Moredun awarded grant to develop new vaccines for bovine respiratory disease
Moredun Research Institute (MRI), in collaboration with French animal health company Ceva Sante Animale (Ceva), have been awarded £900,000 (80% funded) to develop new vaccines that target the viruses and bacteria responsible for bovine respiratory disease (BRD).
This marks the second round of a £11.5M initiative from the Biotechnology and Biological Sciences Research Council (BBSRC), the Department for Environment, Food and Rural Affairs (Defra), the Department of Agriculture, Environment and Rural Affairs (DAERA), and the Scottish Government to transform the UK livestock sector by reducing the burden of endemic diseases on animal health, welfare, and productivity.
Endemic livestock disease initiative
Developed in consultation with academia, industry and policy makers, the endemic livestock disease initiative focuses on fostering collaborative research between academia, industry, and end-users. The goal is to deliver innovative on-farm solutions that will effectively mitigate the impact of endemic diseases on the UK livestock sector.
The UK remains committed to working collaboratively with farmers to overcome infectious animal disease. I welcome the second phase of this exciting research initiative. This funding brings together farmers, vets and researchers to develop and test new solutions to some of our most serious animal health challenges on farm, making a real difference to the health and wellbeing of the UK’s livestock.
Bovine respiratory disease
Sometimes known as bovine pneumonia, bovine respiratory disease (BRD) is a multi-factorial disease affecting mainly young stock in the first year of life and is considered to have among the highest economic impacts of any infectious condition of cattle. The team from Moredun and Ceva are testing virus-based vaccine vectors, engineered to deliver antigens from the viruses and bacteria that cause BRD.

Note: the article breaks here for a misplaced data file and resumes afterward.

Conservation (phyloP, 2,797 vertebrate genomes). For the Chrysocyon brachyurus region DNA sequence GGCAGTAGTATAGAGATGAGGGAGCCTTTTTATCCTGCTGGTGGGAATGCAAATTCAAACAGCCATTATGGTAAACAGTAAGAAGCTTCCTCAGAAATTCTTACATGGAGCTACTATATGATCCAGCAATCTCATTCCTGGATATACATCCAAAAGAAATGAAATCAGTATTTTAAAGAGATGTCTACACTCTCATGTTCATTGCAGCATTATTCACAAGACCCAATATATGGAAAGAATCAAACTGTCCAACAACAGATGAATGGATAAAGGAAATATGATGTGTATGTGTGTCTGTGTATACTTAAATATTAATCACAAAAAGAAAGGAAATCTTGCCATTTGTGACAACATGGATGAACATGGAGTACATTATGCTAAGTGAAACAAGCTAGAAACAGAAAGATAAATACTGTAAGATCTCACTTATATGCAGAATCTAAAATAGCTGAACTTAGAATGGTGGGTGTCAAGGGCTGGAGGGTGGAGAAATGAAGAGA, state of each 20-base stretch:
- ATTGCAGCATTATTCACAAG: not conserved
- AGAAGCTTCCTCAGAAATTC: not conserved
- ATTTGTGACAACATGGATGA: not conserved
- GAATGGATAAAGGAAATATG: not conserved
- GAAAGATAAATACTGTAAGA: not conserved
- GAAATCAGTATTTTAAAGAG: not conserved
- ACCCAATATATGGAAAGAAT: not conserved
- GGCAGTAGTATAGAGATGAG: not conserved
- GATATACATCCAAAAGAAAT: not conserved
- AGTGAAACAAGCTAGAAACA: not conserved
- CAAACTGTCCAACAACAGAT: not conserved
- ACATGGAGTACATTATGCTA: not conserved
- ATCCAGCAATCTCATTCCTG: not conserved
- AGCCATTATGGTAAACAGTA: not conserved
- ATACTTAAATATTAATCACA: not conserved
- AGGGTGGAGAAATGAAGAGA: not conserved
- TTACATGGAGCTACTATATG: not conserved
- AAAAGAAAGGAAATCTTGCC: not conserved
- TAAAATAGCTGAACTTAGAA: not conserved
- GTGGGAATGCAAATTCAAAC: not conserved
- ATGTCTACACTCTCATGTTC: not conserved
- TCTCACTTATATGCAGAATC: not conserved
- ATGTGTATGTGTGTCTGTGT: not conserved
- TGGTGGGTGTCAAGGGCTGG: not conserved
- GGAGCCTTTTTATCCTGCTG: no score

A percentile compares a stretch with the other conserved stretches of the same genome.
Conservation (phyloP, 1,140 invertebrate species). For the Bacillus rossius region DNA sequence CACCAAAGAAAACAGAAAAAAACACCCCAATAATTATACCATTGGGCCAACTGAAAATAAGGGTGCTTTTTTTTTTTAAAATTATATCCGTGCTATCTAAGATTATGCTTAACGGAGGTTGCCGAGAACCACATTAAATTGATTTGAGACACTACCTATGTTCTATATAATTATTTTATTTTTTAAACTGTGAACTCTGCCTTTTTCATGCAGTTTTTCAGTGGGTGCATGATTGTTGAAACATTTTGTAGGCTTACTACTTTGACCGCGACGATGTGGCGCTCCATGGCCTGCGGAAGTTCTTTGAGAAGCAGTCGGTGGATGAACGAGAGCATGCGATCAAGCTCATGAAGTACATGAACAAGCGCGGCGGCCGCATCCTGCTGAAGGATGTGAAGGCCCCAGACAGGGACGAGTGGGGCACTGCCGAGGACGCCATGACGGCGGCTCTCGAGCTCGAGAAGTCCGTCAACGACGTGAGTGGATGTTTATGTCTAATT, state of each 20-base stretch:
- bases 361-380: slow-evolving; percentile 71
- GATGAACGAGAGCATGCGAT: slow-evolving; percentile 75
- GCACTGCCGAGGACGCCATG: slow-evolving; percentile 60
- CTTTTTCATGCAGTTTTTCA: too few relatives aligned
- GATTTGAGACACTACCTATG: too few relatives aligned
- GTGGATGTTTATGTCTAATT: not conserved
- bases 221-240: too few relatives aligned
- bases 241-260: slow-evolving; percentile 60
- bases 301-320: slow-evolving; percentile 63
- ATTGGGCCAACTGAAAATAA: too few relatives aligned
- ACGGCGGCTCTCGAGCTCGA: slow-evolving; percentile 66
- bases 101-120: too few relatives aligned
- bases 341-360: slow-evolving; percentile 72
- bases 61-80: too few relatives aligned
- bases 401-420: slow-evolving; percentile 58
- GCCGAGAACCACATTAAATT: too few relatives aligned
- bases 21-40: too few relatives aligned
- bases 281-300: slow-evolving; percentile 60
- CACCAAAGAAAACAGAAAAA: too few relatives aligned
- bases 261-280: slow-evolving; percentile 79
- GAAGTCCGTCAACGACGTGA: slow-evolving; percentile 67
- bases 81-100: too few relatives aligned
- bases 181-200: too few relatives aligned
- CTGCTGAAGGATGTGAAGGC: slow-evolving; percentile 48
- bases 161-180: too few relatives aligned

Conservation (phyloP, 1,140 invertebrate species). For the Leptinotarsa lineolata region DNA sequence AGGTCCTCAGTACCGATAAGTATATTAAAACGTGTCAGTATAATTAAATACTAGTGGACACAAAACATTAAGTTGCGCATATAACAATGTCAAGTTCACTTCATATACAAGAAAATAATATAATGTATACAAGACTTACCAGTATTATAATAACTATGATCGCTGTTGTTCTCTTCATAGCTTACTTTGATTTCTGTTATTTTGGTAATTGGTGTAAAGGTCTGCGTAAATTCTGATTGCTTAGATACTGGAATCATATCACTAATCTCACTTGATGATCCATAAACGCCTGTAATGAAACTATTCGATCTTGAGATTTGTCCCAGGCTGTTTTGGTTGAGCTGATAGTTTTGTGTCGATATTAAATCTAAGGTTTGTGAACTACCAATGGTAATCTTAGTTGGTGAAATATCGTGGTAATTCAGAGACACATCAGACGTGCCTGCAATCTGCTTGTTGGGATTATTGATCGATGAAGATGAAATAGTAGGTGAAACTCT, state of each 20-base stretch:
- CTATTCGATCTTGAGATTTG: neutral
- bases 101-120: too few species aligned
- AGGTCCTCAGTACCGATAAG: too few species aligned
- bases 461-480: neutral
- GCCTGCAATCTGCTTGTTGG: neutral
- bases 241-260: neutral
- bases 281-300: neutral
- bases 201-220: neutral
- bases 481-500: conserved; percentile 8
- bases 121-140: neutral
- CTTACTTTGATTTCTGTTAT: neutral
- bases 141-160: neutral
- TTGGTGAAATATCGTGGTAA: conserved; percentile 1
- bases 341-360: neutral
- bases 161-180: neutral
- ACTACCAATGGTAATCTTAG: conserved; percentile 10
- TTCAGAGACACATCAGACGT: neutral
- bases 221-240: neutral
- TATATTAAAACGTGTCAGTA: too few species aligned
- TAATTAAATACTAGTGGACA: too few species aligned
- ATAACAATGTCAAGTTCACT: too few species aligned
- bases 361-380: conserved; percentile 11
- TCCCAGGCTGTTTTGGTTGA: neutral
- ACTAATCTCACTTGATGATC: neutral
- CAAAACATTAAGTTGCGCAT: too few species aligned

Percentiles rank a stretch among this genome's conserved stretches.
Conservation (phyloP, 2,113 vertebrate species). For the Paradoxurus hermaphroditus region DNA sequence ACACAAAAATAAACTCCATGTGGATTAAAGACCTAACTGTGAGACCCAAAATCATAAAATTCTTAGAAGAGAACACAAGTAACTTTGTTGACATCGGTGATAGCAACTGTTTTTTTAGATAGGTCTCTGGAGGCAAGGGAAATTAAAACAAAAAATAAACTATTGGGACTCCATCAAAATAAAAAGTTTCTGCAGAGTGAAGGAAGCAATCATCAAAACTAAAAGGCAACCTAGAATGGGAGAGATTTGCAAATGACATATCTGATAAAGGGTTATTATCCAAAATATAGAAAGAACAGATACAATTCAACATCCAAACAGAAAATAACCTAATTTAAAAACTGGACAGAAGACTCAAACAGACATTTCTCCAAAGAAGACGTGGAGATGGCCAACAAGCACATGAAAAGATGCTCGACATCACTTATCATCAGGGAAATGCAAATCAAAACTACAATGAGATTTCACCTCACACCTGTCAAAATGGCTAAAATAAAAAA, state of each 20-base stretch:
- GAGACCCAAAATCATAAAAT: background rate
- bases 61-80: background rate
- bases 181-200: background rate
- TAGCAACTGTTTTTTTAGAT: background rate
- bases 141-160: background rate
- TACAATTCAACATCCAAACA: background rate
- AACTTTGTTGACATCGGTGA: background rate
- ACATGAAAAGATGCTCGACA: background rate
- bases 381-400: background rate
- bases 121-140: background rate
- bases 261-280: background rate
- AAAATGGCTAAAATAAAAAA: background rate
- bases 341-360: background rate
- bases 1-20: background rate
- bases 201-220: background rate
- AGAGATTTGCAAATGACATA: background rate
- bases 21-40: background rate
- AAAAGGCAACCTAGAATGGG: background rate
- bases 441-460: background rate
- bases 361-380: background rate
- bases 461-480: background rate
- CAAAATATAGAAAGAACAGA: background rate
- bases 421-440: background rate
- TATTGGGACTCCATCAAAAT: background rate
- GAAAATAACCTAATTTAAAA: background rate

The project, titled “Next generation vaccines for bovine respiratory disease complex utilising virus vaccine vectors to target both bacterial and viral pathogens” is one of 14 successful projects for this second round of funding.
The vaccine vectors are designed to induce a rapid antibody response following vaccination to protect cattle from disease resulting from infection. The critical advantage is that the viruses and bacteria are not involved in the production of the vaccine. The ability of novel virus vector systems to induce antibodies against these important cattle pathogens will be tested, having already been proven to be completely safe and very effective in previous studies.
This award allows us to expand our ongoing work with Ceva to create and analyse next generation vaccines for BRD using our virus-based vaccine vectors to deliver vaccine payloads. Developed over a number of years at MRI now, these vaccine vectors address a critical part of the funding call, that the technology be "plug-and-play". That is, if a new viral pathogen or a new strain of a known virus emerges, vaccines to address this new threat can be rapidly generated and tested for efficacy by replacing antigens from the old virus with those from the new strain. Once we demonstrate immunogenicity of these new vectored BRD vaccines, we will be able to switch to targeting new emerging strains of these viral pathogens very rapidly.
This public-private grant award will further strengthen our partnership with Moredun research institute. Our collaboration will foster innovation towards superior vaccines against bovine pneumonia; a disease that still severely impedes wellbeing of cattle and economics sustainability of farms in the UK and beyond.
Bovine Respiratory Disease Complex fact sheet (produced by the Moredun Foundation, login required)
For any questions, please contact Amy Tyndall.